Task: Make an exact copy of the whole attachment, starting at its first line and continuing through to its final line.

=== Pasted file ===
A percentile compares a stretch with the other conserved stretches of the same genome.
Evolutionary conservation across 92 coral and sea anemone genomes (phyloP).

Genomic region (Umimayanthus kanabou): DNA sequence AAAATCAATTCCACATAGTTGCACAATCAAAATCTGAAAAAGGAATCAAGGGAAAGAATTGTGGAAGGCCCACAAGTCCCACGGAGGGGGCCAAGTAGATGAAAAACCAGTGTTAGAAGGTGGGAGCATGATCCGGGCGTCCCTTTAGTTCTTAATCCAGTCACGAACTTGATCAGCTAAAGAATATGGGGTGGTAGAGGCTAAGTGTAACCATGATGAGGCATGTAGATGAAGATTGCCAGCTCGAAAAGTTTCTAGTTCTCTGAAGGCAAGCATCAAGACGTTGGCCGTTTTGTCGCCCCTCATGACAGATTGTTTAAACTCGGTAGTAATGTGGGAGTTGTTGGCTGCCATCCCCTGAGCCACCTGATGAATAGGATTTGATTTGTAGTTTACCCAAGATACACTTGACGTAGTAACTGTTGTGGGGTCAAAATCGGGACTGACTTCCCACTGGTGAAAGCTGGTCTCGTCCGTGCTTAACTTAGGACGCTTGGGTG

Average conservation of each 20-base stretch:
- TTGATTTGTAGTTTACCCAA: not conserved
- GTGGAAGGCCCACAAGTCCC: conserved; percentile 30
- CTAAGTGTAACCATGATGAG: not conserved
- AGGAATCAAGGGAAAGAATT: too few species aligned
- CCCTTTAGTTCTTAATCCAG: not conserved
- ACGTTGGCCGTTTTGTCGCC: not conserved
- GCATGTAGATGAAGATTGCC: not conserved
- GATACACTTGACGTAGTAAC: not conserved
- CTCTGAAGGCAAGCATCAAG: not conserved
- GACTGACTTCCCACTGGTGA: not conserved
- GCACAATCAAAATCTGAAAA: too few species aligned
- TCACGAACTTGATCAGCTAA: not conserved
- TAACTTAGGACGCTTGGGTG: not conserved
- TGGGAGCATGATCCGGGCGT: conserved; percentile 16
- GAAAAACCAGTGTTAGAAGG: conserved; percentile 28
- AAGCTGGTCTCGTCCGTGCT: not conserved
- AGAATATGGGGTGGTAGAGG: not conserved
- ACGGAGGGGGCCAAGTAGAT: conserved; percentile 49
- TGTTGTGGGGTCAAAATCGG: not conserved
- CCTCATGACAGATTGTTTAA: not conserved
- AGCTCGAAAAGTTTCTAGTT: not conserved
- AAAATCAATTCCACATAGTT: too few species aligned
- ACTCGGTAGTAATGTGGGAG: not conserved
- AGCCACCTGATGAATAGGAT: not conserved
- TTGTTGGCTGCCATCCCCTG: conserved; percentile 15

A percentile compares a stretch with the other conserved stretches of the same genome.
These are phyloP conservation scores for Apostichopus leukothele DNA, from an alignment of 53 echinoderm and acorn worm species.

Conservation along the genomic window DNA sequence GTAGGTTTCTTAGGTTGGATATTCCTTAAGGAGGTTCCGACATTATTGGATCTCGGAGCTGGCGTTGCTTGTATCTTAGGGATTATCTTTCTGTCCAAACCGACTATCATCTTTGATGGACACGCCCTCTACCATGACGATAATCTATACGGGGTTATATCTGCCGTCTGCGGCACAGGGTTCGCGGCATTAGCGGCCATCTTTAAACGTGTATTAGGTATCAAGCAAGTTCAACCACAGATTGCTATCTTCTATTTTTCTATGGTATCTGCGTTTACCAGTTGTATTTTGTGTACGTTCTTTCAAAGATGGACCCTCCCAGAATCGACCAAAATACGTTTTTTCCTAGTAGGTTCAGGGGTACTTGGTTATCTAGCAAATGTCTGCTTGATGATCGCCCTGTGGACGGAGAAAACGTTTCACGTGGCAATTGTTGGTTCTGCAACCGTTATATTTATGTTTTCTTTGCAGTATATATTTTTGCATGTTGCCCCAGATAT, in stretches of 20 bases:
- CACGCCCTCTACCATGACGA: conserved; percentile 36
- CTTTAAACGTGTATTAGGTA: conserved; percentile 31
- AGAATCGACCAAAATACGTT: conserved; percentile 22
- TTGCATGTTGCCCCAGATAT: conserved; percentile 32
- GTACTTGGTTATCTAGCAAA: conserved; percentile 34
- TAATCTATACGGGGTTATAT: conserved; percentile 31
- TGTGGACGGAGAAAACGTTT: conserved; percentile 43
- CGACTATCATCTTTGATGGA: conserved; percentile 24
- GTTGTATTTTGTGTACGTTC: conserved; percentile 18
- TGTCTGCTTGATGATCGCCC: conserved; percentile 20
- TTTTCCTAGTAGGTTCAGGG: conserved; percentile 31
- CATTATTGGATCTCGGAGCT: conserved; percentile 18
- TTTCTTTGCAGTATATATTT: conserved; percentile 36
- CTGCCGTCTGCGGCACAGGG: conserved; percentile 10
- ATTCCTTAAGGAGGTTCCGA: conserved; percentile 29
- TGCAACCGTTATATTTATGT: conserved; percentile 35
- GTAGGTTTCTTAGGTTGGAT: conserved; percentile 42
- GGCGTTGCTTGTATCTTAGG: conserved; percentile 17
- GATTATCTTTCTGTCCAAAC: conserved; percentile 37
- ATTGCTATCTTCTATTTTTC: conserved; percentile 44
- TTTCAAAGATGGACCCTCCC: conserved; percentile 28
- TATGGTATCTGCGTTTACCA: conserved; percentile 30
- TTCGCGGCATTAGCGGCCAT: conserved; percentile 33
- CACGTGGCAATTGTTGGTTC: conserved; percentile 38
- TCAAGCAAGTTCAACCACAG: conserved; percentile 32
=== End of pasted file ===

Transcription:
A percentile compares a stretch with the other conserved stretches of the same genome.
Evolutionary conservation across 92 coral and sea anemone genomes (phyloP).

Genomic region (Umimayanthus kanabou): DNA sequence AAAATCAATTCCACATAGTTGCACAATCAAAATCTGAAAAAGGAATCAAGGGAAAGAATTGTGGAAGGCCCACAAGTCCCACGGAGGGGGCCAAGTAGATGAAAAACCAGTGTTAGAAGGTGGGAGCATGATCCGGGCGTCCCTTTAGTTCTTAATCCAGTCACGAACTTGATCAGCTAAAGAATATGGGGTGGTAGAGGCTAAGTGTAACCATGATGAGGCATGTAGATGAAGATTGCCAGCTCGAAAAGTTTCTAGTTCTCTGAAGGCAAGCATCAAGACGTTGGCCGTTTTGTCGCCCCTCATGACAGATTGTTTAAACTCGGTAGTAATGTGGGAGTTGTTGGCTGCCATCCCCTGAGCCACCTGATGAATAGGATTTGATTTGTAGTTTACCCAAGATACACTTGACGTAGTAACTGTTGTGGGGTCAAAATCGGGACTGACTTCCCACTGGTGAAAGCTGGTCTCGTCCGTGCTTAACTTAGGACGCTTGGGTG

Average conservation of each 20-base stretch:
- TTGATTTGTAGTTTACCCAA: not conserved
- GTGGAAGGCCCACAAGTCCC: conserved; percentile 30
- CTAAGTGTAACCATGATGAG: not conserved
- AGGAATCAAGGGAAAGAATT: too few species aligned
- CCCTTTAGTTCTTAATCCAG: not conserved
- ACGTTGGCCGTTTTGTCGCC: not conserved
- GCATGTAGATGAAGATTGCC: not conserved
- GATACACTTGACGTAGTAAC: not conserved
- CTCTGAAGGCAAGCATCAAG: not conserved
- GACTGACTTCCCACTGGTGA: not conserved
- GCACAATCAAAATCTGAAAA: too few species aligned
- TCACGAACTTGATCAGCTAA: not conserved
- TAACTTAGGACGCTTGGGTG: not conserved
- TGGGAGCATGATCCGGGCGT: conserved; percentile 16
- GAAAAACCAGTGTTAGAAGG: conserved; percentile 28
- AAGCTGGTCTCGTCCGTGCT: not conserved
- AGAATATGGGGTGGTAGAGG: not conserved
- ACGGAGGGGGCCAAGTAGAT: conserved; percentile 49
- TGTTGTGGGGTCAAAATCGG: not conserved
- CCTCATGACAGATTGTTTAA: not conserved
- AGCTCGAAAAGTTTCTAGTT: not conserved
- AAAATCAATTCCACATAGTT: too few species aligned
- ACTCGGTAGTAATGTGGGAG: not conserved
- AGCCACCTGATGAATAGGAT: not conserved
- TTGTTGGCTGCCATCCCCTG: conserved; percentile 15

A percentile compares a stretch with the other conserved stretches of the same genome.
These are phyloP conservation scores for Apostichopus leukothele DNA, from an alignment of 53 echinoderm and acorn worm species.

Conservation along the genomic window DNA sequence GTAGGTTTCTTAGGTTGGATATTCCTTAAGGAGGTTCCGACATTATTGGATCTCGGAGCTGGCGTTGCTTGTATCTTAGGGATTATCTTTCTGTCCAAACCGACTATCATCTTTGATGGACACGCCCTCTACCATGACGATAATCTATACGGGGTTATATCTGCCGTCTGCGGCACAGGGTTCGCGGCATTAGCGGCCATCTTTAAACGTGTATTAGGTATCAAGCAAGTTCAACCACAGATTGCTATCTTCTATTTTTCTATGGTATCTGCGTTTACCAGTTGTATTTTGTGTACGTTCTTTCAAAGATGGACCCTCCCAGAATCGACCAAAATACGTTTTTTCCTAGTAGGTTCAGGGGTACTTGGTTATCTAGCAAATGTCTGCTTGATGATCGCCCTGTGGACGGAGAAAACGTTTCACGTGGCAATTGTTGGTTCTGCAACCGTTATATTTATGTTTTCTTTGCAGTATATATTTTTGCATGTTGCCCCAGATAT, in stretches of 20 bases:
- CACGCCCTCTACCATGACGA: conserved; percentile 36
- CTTTAAACGTGTATTAGGTA: conserved; percentile 31
- AGAATCGACCAAAATACGTT: conserved; percentile 22
- TTGCATGTTGCCCCAGATAT: conserved; percentile 32
- GTACTTGGTTATCTAGCAAA: conserved; percentile 34
- TAATCTATACGGGGTTATAT: conserved; percentile 31
- TGTGGACGGAGAAAACGTTT: conserved; percentile 43
- CGACTATCATCTTTGATGGA: conserved; percentile 24
- GTTGTATTTTGTGTACGTTC: conserved; percentile 18
- TGTCTGCTTGATGATCGCCC: conserved; percentile 20
- TTTTCCTAGTAGGTTCAGGG: conserved; percentile 31
- CATTATTGGATCTCGGAGCT: conserved; percentile 18
- TTTCTTTGCAGTATATATTT: conserved; percentile 36
- CTGCCGTCTGCGGCACAGGG: conserved; percentile 10
- ATTCCTTAAGGAGGTTCCGA: conserved; percentile 29
- TGCAACCGTTATATTTATGT: conserved; percentile 35
- GTAGGTTTCTTAGGTTGGAT: conserved; percentile 42
- GGCGTTGCTTGTATCTTAGG: conserved; percentile 17
- GATTATCTTTCTGTCCAAAC: conserved; percentile 37
- ATTGCTATCTTCTATTTTTC: conserved; percentile 44
- TTTCAAAGATGGACCCTCCC: conserved; percentile 28
- TATGGTATCTGCGTTTACCA: conserved; percentile 30
- TTCGCGGCATTAGCGGCCAT: conserved; percentile 33
- CACGTGGCAATTGTTGGTTC: conserved; percentile 38
- TCAAGCAAGTTCAACCACAG: conserved; percentile 32